The relationship between the spiritual attitude of the family caregivers of older patients with stroke and their burden
Received 1 September 2016
Accepted for publication 22 November 2016
Published 1 March 2017 Volume 2017:12 Pages 453—458
Checked for plagiarism Yes
Review by Single anonymous peer review
Peer reviewer comments 3
Editor who approved publication: Dr Richard Walker
Razieh Torabi Chafjiri,1 Nasrin Navabi,2 Abbas Shamsalinia,2 Fatemeh Ghaffari2
1Gilan University of Medical Sciences, Rudsar Shahid Ansari Hospital, Rudsar, Gilan, Iran; 2Ramsar Nursing Care Research Center, School of Nursing and Midwifery, Babol University of Medical Sciences, Babol, Mazandaran, Iran
Introduction: Stroke is a chronic condition that necessitates multidimensional and overwhelming care. The caregivers of stroke patients are faced with various stressors that can threaten different aspects of their health, especially their mental health. Spiritual attitude and being spiritually oriented contribute significantly to mental health and can be used as a strategy for adapting to the stressful events that are part of the role of caregiving. This study was therefore conducted to investigate the relationship between the spiritual attitude of the family caregivers of older patients with stroke and their burden.
Methods: This descriptive cross-sectional study was conducted in 2016. The study population consisted of all the family caregivers of older patients with stroke presenting to health care centers and nursing service companies of Gilan Province in Iran. The participants were selected through convenience sampling and consisted of 407 participants. Data were collected using the Spiritual Attitude Scale and the Caregiver Burden Inventory and were then analyzed in SPSS-18 using Pearson’s correlation coefficient at a significance level of 0.05.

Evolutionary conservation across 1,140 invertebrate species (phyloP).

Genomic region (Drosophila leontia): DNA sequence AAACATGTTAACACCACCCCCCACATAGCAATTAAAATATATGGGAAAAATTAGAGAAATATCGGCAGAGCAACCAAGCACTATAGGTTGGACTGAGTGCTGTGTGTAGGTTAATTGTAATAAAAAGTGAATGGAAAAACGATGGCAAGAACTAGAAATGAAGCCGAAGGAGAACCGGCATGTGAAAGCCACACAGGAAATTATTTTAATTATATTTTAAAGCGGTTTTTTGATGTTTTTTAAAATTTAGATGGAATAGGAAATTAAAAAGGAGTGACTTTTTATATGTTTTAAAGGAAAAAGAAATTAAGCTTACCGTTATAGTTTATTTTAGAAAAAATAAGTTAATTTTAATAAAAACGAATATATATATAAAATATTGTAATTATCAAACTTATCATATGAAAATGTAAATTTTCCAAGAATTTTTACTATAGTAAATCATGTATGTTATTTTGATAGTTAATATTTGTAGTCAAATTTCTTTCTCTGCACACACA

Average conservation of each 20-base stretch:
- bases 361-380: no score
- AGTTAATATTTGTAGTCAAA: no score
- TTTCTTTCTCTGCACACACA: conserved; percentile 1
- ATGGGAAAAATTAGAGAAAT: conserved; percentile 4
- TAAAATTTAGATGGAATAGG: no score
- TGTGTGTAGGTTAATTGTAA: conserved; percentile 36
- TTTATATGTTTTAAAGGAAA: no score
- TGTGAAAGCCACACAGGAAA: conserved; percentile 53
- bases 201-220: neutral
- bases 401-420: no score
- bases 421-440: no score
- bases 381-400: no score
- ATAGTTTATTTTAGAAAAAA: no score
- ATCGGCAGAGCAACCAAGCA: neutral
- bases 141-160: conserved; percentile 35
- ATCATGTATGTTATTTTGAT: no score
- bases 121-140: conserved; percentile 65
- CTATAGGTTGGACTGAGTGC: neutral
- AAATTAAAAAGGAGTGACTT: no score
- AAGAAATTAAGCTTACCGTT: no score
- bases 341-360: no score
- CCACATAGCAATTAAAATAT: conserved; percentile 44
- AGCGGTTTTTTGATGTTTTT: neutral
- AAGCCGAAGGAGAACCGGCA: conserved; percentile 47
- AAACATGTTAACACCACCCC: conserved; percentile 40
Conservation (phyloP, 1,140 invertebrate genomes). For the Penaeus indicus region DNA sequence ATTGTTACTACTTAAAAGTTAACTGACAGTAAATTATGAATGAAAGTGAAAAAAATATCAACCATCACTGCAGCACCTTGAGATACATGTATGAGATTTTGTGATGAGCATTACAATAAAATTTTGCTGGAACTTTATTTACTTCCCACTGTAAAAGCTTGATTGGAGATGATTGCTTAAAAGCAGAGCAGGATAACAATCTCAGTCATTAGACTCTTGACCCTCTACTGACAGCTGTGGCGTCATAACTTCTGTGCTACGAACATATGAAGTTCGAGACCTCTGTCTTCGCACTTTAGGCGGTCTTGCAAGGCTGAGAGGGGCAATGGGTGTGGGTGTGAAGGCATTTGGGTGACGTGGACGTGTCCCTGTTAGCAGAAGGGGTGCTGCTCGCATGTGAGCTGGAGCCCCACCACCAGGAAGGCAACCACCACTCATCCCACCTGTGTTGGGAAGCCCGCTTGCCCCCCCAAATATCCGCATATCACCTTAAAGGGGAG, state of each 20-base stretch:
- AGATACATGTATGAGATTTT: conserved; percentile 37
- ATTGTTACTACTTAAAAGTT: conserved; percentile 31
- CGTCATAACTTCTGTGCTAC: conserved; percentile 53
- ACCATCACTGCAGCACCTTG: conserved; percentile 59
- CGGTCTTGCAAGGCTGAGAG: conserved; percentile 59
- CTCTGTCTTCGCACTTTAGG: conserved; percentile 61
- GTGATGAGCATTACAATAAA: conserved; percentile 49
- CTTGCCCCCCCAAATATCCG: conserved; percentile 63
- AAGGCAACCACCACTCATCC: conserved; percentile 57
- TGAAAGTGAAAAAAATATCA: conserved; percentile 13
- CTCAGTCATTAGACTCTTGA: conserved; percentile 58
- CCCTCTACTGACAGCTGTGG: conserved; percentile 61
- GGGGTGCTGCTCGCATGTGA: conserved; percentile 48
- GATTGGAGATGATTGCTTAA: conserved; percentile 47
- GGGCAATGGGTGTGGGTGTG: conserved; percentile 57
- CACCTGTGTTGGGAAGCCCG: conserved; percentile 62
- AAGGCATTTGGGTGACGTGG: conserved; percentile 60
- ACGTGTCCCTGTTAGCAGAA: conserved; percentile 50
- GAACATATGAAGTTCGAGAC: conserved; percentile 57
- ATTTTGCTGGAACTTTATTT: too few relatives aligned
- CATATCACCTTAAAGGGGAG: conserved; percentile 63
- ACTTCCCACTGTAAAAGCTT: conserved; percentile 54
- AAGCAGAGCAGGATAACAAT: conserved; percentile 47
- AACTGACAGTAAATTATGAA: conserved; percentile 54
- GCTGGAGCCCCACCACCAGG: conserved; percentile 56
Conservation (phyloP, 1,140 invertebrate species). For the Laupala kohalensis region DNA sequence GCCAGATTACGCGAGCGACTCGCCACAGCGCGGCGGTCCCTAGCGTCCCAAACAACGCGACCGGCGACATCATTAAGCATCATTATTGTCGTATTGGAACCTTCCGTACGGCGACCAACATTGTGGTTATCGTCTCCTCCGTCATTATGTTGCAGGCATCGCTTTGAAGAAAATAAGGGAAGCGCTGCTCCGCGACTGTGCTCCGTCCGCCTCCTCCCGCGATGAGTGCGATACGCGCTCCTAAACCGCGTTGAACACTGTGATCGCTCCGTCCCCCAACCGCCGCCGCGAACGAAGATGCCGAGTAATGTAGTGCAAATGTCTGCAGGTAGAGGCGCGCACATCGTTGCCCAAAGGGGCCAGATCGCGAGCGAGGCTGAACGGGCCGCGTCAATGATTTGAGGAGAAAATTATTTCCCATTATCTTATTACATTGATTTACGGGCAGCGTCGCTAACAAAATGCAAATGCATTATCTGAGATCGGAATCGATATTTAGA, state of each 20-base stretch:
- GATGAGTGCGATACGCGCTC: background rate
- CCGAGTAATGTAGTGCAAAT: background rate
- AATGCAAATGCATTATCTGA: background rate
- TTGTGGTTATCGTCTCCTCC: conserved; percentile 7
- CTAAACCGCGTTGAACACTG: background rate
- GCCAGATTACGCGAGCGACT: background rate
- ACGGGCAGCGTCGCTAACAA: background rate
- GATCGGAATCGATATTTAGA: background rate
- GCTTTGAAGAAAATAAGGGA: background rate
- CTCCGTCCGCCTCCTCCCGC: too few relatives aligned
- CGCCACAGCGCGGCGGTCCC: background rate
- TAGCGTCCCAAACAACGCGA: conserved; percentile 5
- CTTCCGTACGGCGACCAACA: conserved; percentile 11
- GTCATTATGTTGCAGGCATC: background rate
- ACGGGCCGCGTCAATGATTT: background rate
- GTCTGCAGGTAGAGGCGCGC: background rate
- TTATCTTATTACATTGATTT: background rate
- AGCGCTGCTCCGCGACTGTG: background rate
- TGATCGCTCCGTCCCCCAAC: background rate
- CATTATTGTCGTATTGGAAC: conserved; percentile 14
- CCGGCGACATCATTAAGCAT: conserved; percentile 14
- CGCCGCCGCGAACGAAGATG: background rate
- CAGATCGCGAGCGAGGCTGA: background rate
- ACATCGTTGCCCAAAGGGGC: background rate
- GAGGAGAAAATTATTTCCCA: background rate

Results: The results showed that 88.9% of the caregivers were females. The mean age of the participants was 38.3±8.8 years. The duration of caregiving was <5 years in 84.4% of the participants, while its mean was 4.2±2.5 years. The mean score of spiritual attitude was 108.77±6.20. The majority of the participants (49.3%) had moderate and relatively favorable spiritual attitude (a score of 72–120), 27.8% had high or favorable spiritual attitude; 8.7% had mild burden, 54.4% had moderate burden and 37% had favorable burden. The mean score of burden was 28±12.75. A statistically significant positive relationship was observed in this study between the mean score of spiritual attitude and the total score of burden in all its dimensions, namely, time dependence, as well as the developmental, physical, social and emotional dimensions.
Conclusion: Providing strategies for improving spirituality, such as teaching spiritual self-care, can improve their burden. Given that such strategies are psychologically approved and pose no side effects, they can be used as an effective, low-cost and risk-free approach for all caregivers, so that they can acquire the necessary spiritual support for overcoming the stress caused by caring for family members through the reinforcement of their spiritual beliefs in the ultimate effort to provide effective care to older patients while maintaining their own health and quality of life.